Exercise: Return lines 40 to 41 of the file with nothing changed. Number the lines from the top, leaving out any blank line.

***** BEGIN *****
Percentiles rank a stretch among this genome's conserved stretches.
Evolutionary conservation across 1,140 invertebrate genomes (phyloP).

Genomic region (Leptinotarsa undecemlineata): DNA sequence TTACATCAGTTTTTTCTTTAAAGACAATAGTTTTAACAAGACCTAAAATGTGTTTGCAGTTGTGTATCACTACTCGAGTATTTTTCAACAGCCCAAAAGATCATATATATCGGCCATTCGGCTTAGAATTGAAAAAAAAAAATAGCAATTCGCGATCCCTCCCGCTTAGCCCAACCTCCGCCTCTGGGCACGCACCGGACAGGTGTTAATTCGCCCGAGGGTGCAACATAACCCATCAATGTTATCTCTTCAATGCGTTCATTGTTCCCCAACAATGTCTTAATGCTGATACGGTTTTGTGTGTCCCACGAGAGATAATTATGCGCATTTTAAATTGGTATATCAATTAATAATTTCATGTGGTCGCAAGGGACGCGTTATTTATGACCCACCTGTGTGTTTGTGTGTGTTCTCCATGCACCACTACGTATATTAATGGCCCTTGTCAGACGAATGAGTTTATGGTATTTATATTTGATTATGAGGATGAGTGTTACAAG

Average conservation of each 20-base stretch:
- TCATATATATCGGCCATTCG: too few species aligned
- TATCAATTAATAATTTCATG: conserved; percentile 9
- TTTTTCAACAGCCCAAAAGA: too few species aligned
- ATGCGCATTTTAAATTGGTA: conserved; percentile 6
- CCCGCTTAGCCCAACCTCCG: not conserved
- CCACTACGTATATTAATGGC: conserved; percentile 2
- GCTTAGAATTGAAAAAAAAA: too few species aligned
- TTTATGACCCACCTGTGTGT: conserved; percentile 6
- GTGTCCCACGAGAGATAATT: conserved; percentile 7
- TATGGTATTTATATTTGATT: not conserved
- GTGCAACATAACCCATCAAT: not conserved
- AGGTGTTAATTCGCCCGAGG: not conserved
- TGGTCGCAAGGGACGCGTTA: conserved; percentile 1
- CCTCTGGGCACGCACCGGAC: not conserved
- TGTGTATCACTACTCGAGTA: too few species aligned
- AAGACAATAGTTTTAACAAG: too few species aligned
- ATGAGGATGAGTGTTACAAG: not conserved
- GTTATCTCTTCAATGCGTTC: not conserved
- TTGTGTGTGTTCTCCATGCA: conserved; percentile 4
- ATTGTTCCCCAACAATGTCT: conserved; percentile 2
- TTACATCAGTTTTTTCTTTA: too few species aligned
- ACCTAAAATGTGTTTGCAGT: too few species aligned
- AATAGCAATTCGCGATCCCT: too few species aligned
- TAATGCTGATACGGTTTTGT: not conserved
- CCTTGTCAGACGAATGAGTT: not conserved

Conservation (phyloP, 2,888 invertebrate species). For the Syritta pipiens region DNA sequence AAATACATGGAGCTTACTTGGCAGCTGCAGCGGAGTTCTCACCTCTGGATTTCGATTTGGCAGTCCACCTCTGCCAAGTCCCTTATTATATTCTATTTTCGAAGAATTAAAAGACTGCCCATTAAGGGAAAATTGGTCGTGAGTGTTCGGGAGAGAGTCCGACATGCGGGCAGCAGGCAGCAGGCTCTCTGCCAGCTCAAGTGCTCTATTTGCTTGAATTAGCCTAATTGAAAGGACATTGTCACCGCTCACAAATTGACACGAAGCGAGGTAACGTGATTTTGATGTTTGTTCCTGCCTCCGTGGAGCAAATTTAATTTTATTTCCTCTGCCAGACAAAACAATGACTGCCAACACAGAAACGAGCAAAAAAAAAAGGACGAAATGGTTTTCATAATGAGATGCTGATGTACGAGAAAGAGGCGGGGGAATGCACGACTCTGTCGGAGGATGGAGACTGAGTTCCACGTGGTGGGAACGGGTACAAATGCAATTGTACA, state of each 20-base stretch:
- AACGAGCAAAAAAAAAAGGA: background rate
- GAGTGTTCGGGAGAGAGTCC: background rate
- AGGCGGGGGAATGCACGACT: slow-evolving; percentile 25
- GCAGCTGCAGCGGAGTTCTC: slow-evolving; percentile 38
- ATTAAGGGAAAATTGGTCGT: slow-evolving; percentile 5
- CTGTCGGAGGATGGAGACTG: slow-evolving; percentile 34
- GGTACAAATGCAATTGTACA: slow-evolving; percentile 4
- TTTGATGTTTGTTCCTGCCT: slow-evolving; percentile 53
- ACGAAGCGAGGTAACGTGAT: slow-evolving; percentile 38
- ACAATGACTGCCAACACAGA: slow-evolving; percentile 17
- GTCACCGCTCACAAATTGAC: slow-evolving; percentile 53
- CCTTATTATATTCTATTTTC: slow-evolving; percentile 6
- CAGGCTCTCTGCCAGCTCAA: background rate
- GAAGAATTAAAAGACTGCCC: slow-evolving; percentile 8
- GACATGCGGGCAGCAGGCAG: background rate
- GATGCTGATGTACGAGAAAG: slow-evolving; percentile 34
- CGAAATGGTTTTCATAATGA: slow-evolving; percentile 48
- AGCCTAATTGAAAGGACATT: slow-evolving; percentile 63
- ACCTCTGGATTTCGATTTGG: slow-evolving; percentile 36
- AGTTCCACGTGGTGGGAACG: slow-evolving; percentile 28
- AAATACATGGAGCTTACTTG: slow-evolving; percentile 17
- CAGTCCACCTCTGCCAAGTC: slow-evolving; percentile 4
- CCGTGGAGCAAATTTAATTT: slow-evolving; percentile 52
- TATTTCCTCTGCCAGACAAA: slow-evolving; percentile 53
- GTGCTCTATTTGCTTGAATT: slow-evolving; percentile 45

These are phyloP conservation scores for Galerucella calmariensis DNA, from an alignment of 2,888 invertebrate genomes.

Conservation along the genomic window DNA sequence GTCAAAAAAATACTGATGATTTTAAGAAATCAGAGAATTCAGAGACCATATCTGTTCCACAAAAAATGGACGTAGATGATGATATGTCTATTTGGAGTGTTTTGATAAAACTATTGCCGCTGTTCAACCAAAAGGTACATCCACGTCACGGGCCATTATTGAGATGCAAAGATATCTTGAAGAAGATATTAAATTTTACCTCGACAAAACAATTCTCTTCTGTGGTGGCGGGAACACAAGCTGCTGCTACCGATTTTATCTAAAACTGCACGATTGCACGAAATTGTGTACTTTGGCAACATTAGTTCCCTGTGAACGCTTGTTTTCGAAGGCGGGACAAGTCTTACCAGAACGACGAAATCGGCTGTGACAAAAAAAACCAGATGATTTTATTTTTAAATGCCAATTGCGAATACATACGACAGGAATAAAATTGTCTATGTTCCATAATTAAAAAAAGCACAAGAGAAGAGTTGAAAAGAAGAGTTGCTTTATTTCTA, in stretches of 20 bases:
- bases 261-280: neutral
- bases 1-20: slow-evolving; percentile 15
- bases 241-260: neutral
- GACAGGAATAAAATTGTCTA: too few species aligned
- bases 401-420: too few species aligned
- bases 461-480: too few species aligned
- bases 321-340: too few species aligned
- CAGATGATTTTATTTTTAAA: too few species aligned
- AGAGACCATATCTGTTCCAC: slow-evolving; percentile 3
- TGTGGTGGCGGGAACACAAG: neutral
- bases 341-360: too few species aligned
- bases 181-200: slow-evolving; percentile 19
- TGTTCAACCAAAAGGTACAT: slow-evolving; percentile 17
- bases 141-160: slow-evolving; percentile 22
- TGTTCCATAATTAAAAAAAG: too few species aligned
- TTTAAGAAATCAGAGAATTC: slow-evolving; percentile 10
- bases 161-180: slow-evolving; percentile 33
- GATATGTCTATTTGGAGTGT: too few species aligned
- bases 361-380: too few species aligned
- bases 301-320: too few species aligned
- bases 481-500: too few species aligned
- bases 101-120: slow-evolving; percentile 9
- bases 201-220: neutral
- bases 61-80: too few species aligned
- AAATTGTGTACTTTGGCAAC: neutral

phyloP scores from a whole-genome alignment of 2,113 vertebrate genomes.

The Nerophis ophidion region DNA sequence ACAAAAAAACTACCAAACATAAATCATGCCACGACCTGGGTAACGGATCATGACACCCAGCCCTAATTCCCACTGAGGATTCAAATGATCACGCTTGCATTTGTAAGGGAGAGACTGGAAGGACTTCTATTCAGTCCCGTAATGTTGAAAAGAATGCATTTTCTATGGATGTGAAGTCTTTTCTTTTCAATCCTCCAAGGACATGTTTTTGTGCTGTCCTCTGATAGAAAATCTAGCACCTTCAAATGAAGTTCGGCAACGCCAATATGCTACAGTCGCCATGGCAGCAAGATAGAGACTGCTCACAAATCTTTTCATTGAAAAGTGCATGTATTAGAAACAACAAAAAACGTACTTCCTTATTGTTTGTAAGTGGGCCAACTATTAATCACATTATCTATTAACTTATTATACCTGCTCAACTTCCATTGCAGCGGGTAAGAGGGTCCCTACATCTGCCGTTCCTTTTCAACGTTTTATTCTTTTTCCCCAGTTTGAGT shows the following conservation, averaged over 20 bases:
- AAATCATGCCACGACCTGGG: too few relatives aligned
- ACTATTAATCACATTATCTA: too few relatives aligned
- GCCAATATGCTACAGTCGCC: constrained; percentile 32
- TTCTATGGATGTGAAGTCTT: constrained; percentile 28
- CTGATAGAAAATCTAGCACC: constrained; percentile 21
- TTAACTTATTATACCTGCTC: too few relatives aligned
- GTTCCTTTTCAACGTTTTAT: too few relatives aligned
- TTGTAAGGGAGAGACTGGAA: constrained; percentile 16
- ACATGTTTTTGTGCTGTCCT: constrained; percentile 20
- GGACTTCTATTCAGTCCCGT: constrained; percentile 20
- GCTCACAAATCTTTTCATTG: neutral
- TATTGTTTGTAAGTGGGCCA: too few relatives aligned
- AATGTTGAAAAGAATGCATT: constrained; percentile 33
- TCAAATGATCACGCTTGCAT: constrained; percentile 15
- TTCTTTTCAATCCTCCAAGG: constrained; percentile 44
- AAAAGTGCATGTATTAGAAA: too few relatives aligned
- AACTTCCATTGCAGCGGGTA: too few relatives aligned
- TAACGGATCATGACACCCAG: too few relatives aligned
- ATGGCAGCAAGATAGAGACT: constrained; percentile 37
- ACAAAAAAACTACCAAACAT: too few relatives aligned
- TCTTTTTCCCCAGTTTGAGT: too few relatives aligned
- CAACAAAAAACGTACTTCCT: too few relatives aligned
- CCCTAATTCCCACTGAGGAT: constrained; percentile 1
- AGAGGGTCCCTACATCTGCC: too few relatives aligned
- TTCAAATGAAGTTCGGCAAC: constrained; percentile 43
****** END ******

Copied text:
- ACAATGACTGCCAACACAGA: slow-evolving; percentile 17
- GTCACCGCTCACAAATTGAC: slow-evolving; percentile 53